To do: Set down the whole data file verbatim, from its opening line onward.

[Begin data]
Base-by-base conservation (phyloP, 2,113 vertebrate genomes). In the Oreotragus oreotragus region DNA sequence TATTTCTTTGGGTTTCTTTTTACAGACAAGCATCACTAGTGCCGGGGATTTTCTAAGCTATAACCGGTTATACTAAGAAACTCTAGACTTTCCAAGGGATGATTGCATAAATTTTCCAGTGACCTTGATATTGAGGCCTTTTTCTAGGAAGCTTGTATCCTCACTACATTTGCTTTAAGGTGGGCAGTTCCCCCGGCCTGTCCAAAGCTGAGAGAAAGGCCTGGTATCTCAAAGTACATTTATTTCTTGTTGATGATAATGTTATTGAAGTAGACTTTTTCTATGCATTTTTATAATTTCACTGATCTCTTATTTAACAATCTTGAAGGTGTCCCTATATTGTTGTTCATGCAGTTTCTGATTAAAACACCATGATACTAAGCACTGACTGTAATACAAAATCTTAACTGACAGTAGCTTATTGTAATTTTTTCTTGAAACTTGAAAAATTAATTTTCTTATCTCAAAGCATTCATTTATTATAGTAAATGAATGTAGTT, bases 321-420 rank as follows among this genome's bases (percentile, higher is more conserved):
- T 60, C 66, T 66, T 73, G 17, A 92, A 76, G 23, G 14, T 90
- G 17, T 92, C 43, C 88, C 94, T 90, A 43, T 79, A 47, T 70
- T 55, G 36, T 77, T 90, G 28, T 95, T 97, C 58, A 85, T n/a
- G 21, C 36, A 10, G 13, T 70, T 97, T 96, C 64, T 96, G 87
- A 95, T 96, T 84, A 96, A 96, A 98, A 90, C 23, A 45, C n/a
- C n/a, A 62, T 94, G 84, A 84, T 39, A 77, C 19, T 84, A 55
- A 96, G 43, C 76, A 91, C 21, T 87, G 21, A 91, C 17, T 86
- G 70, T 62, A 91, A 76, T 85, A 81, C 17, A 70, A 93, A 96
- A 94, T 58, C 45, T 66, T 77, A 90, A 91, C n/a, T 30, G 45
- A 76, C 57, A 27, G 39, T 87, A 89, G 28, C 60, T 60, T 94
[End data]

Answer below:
Base-by-base conservation (phyloP, 2,113 vertebrate genomes). In the Oreotragus oreotragus region DNA sequence TATTTCTTTGGGTTTCTTTTTACAGACAAGCATCACTAGTGCCGGGGATTTTCTAAGCTATAACCGGTTATACTAAGAAACTCTAGACTTTCCAAGGGATGATTGCATAAATTTTCCAGTGACCTTGATATTGAGGCCTTTTTCTAGGAAGCTTGTATCCTCACTACATTTGCTTTAAGGTGGGCAGTTCCCCCGGCCTGTCCAAAGCTGAGAGAAAGGCCTGGTATCTCAAAGTACATTTATTTCTTGTTGATGATAATGTTATTGAAGTAGACTTTTTCTATGCATTTTTATAATTTCACTGATCTCTTATTTAACAATCTTGAAGGTGTCCCTATATTGTTGTTCATGCAGTTTCTGATTAAAACACCATGATACTAAGCACTGACTGTAATACAAAATCTTAACTGACAGTAGCTTATTGTAATTTTTTCTTGAAACTTGAAAAATTAATTTTCTTATCTCAAAGCATTCATTTATTATAGTAAATGAATGTAGTT, bases 321-420 rank as follows among this genome's bases (percentile, higher is more conserved):
- T 60, C 66, T 66, T 73, G 17, A 92, A 76, G 23, G 14, T 90
- G 17, T 92, C 43, C 88, C 94, T 90, A 43, T 79, A 47, T 70
- T 55, G 36, T 77, T 90, G 28, T 95, T 97, C 58, A 85, T n/a
- G 21, C 36, A 10, G 13, T 70, T 97, T 96, C 64, T 96, G 87
- A 95, T 96, T 84, A 96, A 96, A 98, A 90, C 23, A 45, C n/a
- C n/a, A 62, T 94, G 84, A 84, T 39, A 77, C 19, T 84, A 55
- A 96, G 43, C 76, A 91, C 21, T 87, G 21, A 91, C 17, T 86
- G 70, T 62, A 91, A 76, T 85, A 81, C 17, A 70, A 93, A 96
- A 94, T 58, C 45, T 66, T 77, A 90, A 91, C n/a, T 30, G 45
- A 76, C 57, A 27, G 39, T 87, A 89, G 28, C 60, T 60, T 94